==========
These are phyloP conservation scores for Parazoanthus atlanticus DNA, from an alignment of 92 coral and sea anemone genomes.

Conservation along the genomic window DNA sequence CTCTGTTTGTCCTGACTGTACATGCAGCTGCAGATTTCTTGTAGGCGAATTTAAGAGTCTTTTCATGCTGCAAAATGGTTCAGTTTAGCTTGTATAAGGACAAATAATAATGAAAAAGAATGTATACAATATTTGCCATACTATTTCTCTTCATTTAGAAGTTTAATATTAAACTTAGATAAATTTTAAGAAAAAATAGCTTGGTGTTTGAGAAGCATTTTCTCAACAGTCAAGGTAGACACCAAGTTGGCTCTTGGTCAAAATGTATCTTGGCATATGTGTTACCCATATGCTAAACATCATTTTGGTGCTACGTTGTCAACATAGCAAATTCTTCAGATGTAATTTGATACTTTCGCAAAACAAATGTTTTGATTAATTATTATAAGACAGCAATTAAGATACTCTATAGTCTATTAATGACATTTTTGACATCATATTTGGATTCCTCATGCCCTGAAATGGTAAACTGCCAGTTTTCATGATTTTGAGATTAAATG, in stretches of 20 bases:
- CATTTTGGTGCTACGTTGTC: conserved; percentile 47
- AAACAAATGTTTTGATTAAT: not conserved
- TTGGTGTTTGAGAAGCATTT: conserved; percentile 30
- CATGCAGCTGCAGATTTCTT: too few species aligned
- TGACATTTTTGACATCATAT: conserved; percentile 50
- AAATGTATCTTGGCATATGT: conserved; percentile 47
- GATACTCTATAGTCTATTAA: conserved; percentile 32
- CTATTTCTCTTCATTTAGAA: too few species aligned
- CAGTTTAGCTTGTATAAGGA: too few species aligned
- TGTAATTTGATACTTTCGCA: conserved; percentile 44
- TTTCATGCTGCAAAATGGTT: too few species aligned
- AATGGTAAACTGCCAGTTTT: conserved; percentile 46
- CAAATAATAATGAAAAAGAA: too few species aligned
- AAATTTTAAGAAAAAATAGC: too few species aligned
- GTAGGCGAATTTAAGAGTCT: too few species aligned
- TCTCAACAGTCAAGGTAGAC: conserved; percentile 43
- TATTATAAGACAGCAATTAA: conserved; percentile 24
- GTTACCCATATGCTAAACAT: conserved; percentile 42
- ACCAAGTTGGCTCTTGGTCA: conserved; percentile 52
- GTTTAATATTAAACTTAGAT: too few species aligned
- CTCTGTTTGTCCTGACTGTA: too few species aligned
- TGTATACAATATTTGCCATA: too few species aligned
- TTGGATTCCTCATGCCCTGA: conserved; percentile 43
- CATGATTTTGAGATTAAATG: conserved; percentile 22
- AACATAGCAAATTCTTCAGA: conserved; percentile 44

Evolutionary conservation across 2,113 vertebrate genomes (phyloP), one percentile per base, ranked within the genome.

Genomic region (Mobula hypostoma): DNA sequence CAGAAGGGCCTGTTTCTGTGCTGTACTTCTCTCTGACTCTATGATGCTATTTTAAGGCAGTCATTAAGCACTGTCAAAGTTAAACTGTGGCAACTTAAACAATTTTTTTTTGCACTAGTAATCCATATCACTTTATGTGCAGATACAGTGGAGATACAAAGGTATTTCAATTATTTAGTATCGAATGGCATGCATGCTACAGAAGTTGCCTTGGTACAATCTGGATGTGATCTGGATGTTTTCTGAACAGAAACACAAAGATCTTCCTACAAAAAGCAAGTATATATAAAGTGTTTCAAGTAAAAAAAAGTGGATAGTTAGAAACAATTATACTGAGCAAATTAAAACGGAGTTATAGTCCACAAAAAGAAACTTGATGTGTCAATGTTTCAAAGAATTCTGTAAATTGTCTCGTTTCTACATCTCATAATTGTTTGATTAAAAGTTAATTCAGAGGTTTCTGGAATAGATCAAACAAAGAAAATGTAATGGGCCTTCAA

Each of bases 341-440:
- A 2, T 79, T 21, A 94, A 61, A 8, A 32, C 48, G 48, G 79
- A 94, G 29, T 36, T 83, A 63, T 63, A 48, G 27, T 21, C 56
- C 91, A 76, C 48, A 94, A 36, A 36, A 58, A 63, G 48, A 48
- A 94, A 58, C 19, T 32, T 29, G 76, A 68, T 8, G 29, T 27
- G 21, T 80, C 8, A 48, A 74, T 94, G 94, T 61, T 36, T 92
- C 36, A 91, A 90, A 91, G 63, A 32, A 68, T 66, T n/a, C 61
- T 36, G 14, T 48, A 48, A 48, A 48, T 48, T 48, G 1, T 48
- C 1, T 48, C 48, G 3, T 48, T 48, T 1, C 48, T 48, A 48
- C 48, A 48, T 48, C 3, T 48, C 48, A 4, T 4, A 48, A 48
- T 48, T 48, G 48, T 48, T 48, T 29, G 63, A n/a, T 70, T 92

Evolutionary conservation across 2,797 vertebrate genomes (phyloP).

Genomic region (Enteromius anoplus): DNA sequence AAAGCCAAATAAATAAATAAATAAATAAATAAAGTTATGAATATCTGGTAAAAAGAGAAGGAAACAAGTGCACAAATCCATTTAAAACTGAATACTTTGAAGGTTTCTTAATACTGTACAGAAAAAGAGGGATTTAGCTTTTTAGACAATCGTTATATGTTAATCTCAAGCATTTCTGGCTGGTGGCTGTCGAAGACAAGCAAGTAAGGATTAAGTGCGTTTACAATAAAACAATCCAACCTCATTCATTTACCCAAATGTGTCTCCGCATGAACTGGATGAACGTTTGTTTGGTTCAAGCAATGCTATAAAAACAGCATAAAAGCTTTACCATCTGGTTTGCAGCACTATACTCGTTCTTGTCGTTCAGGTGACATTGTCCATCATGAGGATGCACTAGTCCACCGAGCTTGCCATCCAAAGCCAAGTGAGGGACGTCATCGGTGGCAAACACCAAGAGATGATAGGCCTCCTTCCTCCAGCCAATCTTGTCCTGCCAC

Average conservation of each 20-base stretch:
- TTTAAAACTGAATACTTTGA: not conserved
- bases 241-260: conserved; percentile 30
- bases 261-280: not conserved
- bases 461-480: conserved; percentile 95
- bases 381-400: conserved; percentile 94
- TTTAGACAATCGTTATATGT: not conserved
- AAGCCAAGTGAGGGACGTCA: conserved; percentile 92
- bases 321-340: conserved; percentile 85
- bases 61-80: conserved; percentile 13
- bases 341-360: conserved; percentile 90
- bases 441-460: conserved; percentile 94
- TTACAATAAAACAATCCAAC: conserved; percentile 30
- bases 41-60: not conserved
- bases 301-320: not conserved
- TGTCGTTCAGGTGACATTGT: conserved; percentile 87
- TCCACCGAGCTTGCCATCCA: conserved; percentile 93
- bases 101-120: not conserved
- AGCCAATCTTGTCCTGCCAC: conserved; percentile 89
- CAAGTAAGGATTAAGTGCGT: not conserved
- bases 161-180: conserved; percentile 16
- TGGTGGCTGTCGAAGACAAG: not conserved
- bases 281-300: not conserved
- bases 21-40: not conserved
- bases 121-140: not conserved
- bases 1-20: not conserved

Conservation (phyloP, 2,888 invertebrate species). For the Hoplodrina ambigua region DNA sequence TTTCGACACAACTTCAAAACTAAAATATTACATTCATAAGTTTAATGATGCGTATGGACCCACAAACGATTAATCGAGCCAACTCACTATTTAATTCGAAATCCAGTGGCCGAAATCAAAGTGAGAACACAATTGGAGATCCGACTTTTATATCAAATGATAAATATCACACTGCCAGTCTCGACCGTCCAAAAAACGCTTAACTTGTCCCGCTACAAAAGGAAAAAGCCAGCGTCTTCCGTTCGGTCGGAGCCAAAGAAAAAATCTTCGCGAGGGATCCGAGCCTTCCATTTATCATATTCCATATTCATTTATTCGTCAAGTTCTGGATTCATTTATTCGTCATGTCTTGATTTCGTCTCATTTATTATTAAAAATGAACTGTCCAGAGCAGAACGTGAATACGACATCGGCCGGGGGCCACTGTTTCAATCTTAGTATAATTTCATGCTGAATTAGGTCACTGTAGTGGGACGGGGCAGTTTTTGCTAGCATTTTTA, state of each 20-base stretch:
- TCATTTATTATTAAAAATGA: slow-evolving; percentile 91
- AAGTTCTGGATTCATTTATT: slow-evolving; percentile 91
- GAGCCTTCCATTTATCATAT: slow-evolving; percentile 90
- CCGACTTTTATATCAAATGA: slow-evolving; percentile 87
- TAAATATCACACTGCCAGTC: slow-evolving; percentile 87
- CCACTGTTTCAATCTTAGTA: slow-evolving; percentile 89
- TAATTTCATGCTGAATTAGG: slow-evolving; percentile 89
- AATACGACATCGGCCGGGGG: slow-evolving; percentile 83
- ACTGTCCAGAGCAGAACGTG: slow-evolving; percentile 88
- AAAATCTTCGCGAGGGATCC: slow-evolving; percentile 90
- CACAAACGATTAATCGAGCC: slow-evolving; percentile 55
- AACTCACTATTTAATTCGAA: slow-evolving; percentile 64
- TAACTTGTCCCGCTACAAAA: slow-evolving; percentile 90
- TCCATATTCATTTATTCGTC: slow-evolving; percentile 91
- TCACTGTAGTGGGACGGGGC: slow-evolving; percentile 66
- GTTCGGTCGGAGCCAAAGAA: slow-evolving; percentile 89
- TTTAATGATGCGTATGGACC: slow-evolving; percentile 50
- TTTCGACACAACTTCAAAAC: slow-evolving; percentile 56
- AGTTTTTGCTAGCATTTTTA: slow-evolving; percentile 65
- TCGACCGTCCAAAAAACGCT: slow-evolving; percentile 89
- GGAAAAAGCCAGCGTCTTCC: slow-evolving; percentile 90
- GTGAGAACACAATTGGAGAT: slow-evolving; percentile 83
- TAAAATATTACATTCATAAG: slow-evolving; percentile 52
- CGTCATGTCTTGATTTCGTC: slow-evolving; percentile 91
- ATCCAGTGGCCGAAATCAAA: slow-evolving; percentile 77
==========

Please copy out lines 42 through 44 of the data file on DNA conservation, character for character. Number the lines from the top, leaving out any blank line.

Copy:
Genomic region (Enteromius anoplus): DNA sequence AAAGCCAAATAAATAAATAAATAAATAAATAAAGTTATGAATATCTGGTAAAAAGAGAAGGAAACAAGTGCACAAATCCATTTAAAACTGAATACTTTGAAGGTTTCTTAATACTGTACAGAAAAAGAGGGATTTAGCTTTTTAGACAATCGTTATATGTTAATCTCAAGCATTTCTGGCTGGTGGCTGTCGAAGACAAGCAAGTAAGGATTAAGTGCGTTTACAATAAAACAATCCAACCTCATTCATTTACCCAAATGTGTCTCCGCATGAACTGGATGAACGTTTGTTTGGTTCAAGCAATGCTATAAAAACAGCATAAAAGCTTTACCATCTGGTTTGCAGCACTATACTCGTTCTTGTCGTTCAGGTGACATTGTCCATCATGAGGATGCACTAGTCCACCGAGCTTGCCATCCAAAGCCAAGTGAGGGACGTCATCGGTGGCAAACACCAAGAGATGATAGGCCTCCTTCCTCCAGCCAATCTTGTCCTGCCAC

Average conservation of each 20-base stretch:
- TTTAAAACTGAATACTTTGA: not conserved